You know when you’re at a party, and someone hands you a free book on your way out the door? No? Well, then you’re going to the wrong parties my friend. Last week, I was given a copy of a brand new debut novel by Michelle Painchaud called Pretending to Be Erica. This YA thriller had me on the edge of my seat for the whole three-and-a-half days it took me to finish it. I don’t read a lot of thrillers but I decided lately to try reading a broader variety of books, and Pretending to Be Erica is definitely a great way to get into the genre. I was captivated by this book’s premise from the very beginning. What would it feel like to live your whole life preparing to be someone else? And how do you spend months pretending to love people you’re only planning to deceive and betray? Continue reading Living a Lie–A Review of Michelle Painchaud’s Pretending to Be Erica
Last year, BookCon’s initial line-up provoked a serious outcry regarding the lack of diversity in publishing. This movement grew into a grassroots organization called We Need
Diverse Books that has been working endlessly over the past year to promote diversity, especially in children’s books. One year later, it is clear that these efforts have not been in vain. Diversity was a hot topic at both Book Expo America and BookCon this year. The two events featured at least four panels directly addressing diversity between them. Unfortunately, I was only able to make it to one of these: BookCon’s Saturday morning panel, “We Need Diverse Books Presents In Our World and Beyond.” This panel discussed diversity in the abstract and its relation to the genres of science fiction and fantasy. The panel was introduced by VP of outreach for WNDB, Miranda Paul, and speakers included Saga Press editor Joe Monti as well as authors Daniel José Older, Kameron Hurley, Ken Liu, Marieke Nijkamp, and Nnedi Okorafor. Highlights from the panel are given below:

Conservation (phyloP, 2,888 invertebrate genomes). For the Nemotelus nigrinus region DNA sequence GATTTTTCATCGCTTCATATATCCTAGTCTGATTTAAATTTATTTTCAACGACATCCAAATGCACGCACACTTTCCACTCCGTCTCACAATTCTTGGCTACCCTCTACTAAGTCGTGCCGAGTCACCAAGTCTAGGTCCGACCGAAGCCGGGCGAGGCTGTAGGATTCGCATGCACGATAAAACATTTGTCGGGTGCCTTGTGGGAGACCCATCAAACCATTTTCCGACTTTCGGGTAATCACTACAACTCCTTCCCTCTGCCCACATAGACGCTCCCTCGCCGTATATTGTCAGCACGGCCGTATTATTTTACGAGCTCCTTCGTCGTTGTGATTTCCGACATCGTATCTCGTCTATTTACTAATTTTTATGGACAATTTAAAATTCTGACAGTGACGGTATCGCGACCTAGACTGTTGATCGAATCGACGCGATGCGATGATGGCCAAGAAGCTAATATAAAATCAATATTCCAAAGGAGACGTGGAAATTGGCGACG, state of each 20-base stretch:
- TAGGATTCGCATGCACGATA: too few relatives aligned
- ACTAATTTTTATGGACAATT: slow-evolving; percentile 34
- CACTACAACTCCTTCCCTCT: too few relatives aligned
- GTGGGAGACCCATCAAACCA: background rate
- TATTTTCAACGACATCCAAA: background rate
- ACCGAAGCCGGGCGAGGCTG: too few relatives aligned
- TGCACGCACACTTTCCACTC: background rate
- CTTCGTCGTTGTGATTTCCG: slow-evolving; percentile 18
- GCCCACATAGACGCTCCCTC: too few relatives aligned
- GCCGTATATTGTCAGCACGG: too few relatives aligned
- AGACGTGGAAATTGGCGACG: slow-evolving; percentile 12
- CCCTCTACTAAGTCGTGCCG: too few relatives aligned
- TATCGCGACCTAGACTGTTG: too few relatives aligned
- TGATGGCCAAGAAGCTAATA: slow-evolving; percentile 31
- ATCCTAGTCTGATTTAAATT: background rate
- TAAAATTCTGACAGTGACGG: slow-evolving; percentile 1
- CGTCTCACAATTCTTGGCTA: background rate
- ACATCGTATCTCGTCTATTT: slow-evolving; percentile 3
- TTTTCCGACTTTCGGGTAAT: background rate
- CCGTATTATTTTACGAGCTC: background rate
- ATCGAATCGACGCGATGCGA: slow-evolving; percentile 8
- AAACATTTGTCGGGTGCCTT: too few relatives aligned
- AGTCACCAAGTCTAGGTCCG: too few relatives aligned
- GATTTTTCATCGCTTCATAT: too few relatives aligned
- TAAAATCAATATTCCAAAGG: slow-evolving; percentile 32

Traveling is a great way to learn new things. When you go to another part of the world you can have all kinds of new experiences and encounter different perspectives from other cultures. But it can be hard, especially on a whirlwind tour of multiple countries, to get below the surface and really learn something about the place you are visiting beyond the cut-and-paste speeches of a typical tour guide. Luckily, this past spring while I was traveling Europe, I was fortunate enough to have my own personalized tour of Barcelona, Spain—and I have the steampunk community to thank for that!